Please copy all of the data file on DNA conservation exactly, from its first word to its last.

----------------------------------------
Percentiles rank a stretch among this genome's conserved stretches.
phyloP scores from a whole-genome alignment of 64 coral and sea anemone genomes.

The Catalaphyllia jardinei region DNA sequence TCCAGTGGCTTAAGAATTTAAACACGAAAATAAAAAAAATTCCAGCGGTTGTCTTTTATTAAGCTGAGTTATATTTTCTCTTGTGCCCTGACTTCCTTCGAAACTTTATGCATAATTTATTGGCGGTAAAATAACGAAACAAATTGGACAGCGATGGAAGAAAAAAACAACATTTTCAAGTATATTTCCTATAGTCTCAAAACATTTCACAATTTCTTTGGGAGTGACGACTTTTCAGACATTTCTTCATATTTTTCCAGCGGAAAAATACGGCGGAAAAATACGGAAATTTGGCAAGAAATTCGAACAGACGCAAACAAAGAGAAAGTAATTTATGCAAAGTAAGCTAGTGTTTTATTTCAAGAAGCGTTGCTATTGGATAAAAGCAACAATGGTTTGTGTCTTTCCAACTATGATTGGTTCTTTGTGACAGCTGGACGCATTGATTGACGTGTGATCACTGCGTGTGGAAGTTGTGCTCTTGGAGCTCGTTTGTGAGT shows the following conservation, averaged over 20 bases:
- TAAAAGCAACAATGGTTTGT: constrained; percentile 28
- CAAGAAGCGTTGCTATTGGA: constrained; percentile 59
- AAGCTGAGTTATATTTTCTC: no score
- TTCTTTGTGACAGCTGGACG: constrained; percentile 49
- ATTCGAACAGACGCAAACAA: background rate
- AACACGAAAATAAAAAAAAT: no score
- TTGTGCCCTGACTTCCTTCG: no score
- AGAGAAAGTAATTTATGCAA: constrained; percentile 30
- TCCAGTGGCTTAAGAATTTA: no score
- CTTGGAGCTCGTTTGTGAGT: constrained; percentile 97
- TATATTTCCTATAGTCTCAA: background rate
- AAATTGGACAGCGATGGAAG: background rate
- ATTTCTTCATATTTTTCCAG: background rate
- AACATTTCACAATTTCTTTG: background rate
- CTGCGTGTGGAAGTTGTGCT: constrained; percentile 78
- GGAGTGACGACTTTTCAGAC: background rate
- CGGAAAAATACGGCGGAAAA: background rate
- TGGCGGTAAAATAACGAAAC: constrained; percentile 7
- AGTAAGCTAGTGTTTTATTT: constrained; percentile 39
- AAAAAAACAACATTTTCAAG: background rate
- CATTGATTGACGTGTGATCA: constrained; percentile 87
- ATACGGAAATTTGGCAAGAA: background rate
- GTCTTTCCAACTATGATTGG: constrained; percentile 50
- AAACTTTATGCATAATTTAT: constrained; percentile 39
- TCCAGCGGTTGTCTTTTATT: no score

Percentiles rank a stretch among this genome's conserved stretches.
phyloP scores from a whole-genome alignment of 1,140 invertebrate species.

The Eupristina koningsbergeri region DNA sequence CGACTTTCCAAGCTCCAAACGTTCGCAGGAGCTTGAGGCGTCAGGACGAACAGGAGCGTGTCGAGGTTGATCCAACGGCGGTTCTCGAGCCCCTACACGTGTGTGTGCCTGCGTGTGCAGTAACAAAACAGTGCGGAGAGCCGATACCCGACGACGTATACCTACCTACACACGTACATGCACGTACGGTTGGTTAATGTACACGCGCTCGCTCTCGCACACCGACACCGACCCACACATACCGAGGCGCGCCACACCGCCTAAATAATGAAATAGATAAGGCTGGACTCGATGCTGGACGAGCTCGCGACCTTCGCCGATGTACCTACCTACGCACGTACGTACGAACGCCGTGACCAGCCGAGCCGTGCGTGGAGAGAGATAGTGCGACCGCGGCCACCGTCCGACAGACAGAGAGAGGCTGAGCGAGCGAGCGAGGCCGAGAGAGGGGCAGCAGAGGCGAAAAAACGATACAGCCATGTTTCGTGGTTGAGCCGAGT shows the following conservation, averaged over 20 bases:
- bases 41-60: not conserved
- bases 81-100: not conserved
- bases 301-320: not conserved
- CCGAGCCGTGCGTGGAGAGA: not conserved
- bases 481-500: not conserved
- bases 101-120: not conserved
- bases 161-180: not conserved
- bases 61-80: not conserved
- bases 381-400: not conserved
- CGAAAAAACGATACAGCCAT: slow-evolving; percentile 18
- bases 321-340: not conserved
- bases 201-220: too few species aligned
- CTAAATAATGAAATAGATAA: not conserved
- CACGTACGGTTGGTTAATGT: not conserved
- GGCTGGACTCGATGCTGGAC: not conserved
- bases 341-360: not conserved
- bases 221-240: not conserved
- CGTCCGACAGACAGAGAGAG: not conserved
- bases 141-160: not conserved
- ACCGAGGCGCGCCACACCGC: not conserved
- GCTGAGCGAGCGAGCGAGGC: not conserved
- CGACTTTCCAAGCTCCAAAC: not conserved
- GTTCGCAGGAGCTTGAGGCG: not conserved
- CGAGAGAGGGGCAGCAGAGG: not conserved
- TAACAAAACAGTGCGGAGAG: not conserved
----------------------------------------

Percentiles rank a stretch among this genome's conserved stretches.
phyloP scores from a whole-genome alignment of 64 coral and sea anemone genomes.

The Catalaphyllia jardinei region DNA sequence TCCAGTGGCTTAAGAATTTAAACACGAAAATAAAAAAAATTCCAGCGGTTGTCTTTTATTAAGCTGAGTTATATTTTCTCTTGTGCCCTGACTTCCTTCGAAACTTTATGCATAATTTATTGGCGGTAAAATAACGAAACAAATTGGACAGCGATGGAAGAAAAAAACAACATTTTCAAGTATATTTCCTATAGTCTCAAAACATTTCACAATTTCTTTGGGAGTGACGACTTTTCAGACATTTCTTCATATTTTTCCAGCGGAAAAATACGGCGGAAAAATACGGAAATTTGGCAAGAAATTCGAACAGACGCAAACAAAGAGAAAGTAATTTATGCAAAGTAAGCTAGTGTTTTATTTCAAGAAGCGTTGCTATTGGATAAAAGCAACAATGGTTTGTGTCTTTCCAACTATGATTGGTTCTTTGTGACAGCTGGACGCATTGATTGACGTGTGATCACTGCGTGTGGAAGTTGTGCTCTTGGAGCTCGTTTGTGAGT shows the following conservation, averaged over 20 bases:
- TAAAAGCAACAATGGTTTGT: constrained; percentile 28
- CAAGAAGCGTTGCTATTGGA: constrained; percentile 59
- AAGCTGAGTTATATTTTCTC: no score
- TTCTTTGTGACAGCTGGACG: constrained; percentile 49
- ATTCGAACAGACGCAAACAA: background rate
- AACACGAAAATAAAAAAAAT: no score
- TTGTGCCCTGACTTCCTTCG: no score
- AGAGAAAGTAATTTATGCAA: constrained; percentile 30
- TCCAGTGGCTTAAGAATTTA: no score
- CTTGGAGCTCGTTTGTGAGT: constrained; percentile 97
- TATATTTCCTATAGTCTCAA: background rate
- AAATTGGACAGCGATGGAAG: background rate
- ATTTCTTCATATTTTTCCAG: background rate
- AACATTTCACAATTTCTTTG: background rate
- CTGCGTGTGGAAGTTGTGCT: constrained; percentile 78
- GGAGTGACGACTTTTCAGAC: background rate
- CGGAAAAATACGGCGGAAAA: background rate
- TGGCGGTAAAATAACGAAAC: constrained; percentile 7
- AGTAAGCTAGTGTTTTATTT: constrained; percentile 39
- AAAAAAACAACATTTTCAAG: background rate
- CATTGATTGACGTGTGATCA: constrained; percentile 87
- ATACGGAAATTTGGCAAGAA: background rate
- GTCTTTCCAACTATGATTGG: constrained; percentile 50
- AAACTTTATGCATAATTTAT: constrained; percentile 39
- TCCAGCGGTTGTCTTTTATT: no score

Percentiles rank a stretch among this genome's conserved stretches.
phyloP scores from a whole-genome alignment of 1,140 invertebrate species.

The Eupristina koningsbergeri region DNA sequence CGACTTTCCAAGCTCCAAACGTTCGCAGGAGCTTGAGGCGTCAGGACGAACAGGAGCGTGTCGAGGTTGATCCAACGGCGGTTCTCGAGCCCCTACACGTGTGTGTGCCTGCGTGTGCAGTAACAAAACAGTGCGGAGAGCCGATACCCGACGACGTATACCTACCTACACACGTACATGCACGTACGGTTGGTTAATGTACACGCGCTCGCTCTCGCACACCGACACCGACCCACACATACCGAGGCGCGCCACACCGCCTAAATAATGAAATAGATAAGGCTGGACTCGATGCTGGACGAGCTCGCGACCTTCGCCGATGTACCTACCTACGCACGTACGTACGAACGCCGTGACCAGCCGAGCCGTGCGTGGAGAGAGATAGTGCGACCGCGGCCACCGTCCGACAGACAGAGAGAGGCTGAGCGAGCGAGCGAGGCCGAGAGAGGGGCAGCAGAGGCGAAAAAACGATACAGCCATGTTTCGTGGTTGAGCCGAGT shows the following conservation, averaged over 20 bases:
- bases 41-60: not conserved
- bases 81-100: not conserved
- bases 301-320: not conserved
- CCGAGCCGTGCGTGGAGAGA: not conserved
- bases 481-500: not conserved
- bases 101-120: not conserved
- bases 161-180: not conserved
- bases 61-80: not conserved
- bases 381-400: not conserved
- CGAAAAAACGATACAGCCAT: slow-evolving; percentile 18
- bases 321-340: not conserved
- bases 201-220: too few species aligned
- CTAAATAATGAAATAGATAA: not conserved
- CACGTACGGTTGGTTAATGT: not conserved
- GGCTGGACTCGATGCTGGAC: not conserved
- bases 341-360: not conserved
- bases 221-240: not conserved
- CGTCCGACAGACAGAGAGAG: not conserved
- bases 141-160: not conserved
- ACCGAGGCGCGCCACACCGC: not conserved
- GCTGAGCGAGCGAGCGAGGC: not conserved
- CGACTTTCCAAGCTCCAAAC: not conserved
- GTTCGCAGGAGCTTGAGGCG: not conserved
- CGAGAGAGGGGCAGCAGAGG: not conserved
- TAACAAAACAGTGCGGAGAG: not conserved